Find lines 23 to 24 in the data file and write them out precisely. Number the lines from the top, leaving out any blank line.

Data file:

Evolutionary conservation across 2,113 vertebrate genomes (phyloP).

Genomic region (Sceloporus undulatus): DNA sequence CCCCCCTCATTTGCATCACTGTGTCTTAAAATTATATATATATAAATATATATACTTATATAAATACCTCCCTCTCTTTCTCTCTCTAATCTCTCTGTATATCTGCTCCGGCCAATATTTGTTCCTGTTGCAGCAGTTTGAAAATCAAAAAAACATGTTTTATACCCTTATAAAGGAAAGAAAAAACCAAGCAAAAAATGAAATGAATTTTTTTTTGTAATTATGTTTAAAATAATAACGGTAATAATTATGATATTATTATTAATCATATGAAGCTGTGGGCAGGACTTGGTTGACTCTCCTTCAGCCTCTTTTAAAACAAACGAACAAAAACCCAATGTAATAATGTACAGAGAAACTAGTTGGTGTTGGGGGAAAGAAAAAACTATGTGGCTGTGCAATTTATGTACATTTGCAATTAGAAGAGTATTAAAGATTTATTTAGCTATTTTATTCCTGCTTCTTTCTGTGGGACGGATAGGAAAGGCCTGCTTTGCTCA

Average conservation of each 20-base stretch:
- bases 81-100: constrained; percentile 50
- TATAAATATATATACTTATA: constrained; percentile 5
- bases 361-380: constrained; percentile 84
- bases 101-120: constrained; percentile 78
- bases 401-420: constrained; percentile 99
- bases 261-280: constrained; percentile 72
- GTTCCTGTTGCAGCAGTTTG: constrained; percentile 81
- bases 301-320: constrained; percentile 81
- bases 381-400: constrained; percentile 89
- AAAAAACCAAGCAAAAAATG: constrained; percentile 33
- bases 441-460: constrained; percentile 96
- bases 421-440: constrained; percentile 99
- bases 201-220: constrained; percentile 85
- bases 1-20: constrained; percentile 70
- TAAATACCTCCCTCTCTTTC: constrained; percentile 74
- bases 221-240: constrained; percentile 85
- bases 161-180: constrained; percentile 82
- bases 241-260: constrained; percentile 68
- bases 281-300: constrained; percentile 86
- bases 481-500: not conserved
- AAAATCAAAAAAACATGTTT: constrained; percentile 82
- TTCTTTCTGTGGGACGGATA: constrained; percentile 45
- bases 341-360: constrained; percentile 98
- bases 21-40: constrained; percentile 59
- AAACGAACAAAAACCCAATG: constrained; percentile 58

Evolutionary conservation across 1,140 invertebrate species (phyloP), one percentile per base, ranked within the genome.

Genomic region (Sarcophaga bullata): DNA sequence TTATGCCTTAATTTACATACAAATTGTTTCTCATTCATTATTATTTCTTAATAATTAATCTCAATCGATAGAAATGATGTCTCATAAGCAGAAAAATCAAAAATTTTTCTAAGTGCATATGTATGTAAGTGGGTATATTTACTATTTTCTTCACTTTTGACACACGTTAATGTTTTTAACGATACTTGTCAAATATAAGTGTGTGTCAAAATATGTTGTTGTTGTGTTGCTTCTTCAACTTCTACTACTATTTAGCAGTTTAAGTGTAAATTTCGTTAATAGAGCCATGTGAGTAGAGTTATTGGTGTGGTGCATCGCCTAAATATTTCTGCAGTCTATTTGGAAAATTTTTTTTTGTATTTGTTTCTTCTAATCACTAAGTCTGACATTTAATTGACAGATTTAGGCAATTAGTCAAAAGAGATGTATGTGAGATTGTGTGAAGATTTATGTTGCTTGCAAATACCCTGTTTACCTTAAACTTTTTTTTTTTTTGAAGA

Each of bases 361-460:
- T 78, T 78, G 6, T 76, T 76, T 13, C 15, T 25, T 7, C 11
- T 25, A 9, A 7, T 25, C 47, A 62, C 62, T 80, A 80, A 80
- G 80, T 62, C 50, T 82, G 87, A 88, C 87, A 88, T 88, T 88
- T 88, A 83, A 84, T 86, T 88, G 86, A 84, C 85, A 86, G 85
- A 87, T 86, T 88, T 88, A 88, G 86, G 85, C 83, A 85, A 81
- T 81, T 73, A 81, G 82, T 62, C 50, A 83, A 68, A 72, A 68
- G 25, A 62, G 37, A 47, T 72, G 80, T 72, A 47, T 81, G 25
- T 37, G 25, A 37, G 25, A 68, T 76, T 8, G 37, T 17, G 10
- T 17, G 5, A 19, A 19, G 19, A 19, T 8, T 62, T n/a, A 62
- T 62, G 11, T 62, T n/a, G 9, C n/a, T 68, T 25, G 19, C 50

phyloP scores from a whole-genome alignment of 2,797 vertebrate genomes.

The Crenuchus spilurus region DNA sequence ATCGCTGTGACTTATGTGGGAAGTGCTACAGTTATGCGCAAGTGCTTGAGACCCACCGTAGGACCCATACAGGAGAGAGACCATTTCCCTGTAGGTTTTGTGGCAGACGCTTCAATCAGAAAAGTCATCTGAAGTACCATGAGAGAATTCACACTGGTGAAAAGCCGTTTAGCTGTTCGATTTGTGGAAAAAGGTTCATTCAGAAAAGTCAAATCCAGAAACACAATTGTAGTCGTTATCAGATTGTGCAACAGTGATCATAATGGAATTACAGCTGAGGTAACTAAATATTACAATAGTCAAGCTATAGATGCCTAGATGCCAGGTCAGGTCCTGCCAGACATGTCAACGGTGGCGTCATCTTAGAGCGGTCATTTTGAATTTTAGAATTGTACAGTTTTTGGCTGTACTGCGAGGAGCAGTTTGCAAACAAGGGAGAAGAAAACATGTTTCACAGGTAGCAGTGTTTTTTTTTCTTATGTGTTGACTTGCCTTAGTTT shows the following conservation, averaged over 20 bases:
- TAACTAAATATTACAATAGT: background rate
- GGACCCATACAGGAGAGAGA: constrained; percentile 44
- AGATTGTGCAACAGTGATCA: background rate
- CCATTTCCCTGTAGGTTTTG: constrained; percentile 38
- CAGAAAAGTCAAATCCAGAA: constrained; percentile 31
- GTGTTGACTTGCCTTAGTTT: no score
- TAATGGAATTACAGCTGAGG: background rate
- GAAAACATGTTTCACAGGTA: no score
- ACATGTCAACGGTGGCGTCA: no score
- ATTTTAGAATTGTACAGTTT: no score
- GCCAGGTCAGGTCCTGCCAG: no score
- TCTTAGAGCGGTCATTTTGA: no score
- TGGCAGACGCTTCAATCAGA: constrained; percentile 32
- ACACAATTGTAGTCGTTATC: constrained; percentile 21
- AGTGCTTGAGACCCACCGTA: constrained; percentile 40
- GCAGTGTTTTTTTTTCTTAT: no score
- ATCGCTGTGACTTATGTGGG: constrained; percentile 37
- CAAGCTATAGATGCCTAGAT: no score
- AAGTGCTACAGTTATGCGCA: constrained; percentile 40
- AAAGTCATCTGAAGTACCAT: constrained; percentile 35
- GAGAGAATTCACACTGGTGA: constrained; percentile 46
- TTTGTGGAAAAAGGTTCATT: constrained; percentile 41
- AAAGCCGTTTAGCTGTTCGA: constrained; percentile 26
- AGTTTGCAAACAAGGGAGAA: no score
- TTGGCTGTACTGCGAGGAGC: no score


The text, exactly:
- bases 481-500: not conserved
- AAAATCAAAAAAACATGTTT: constrained; percentile 82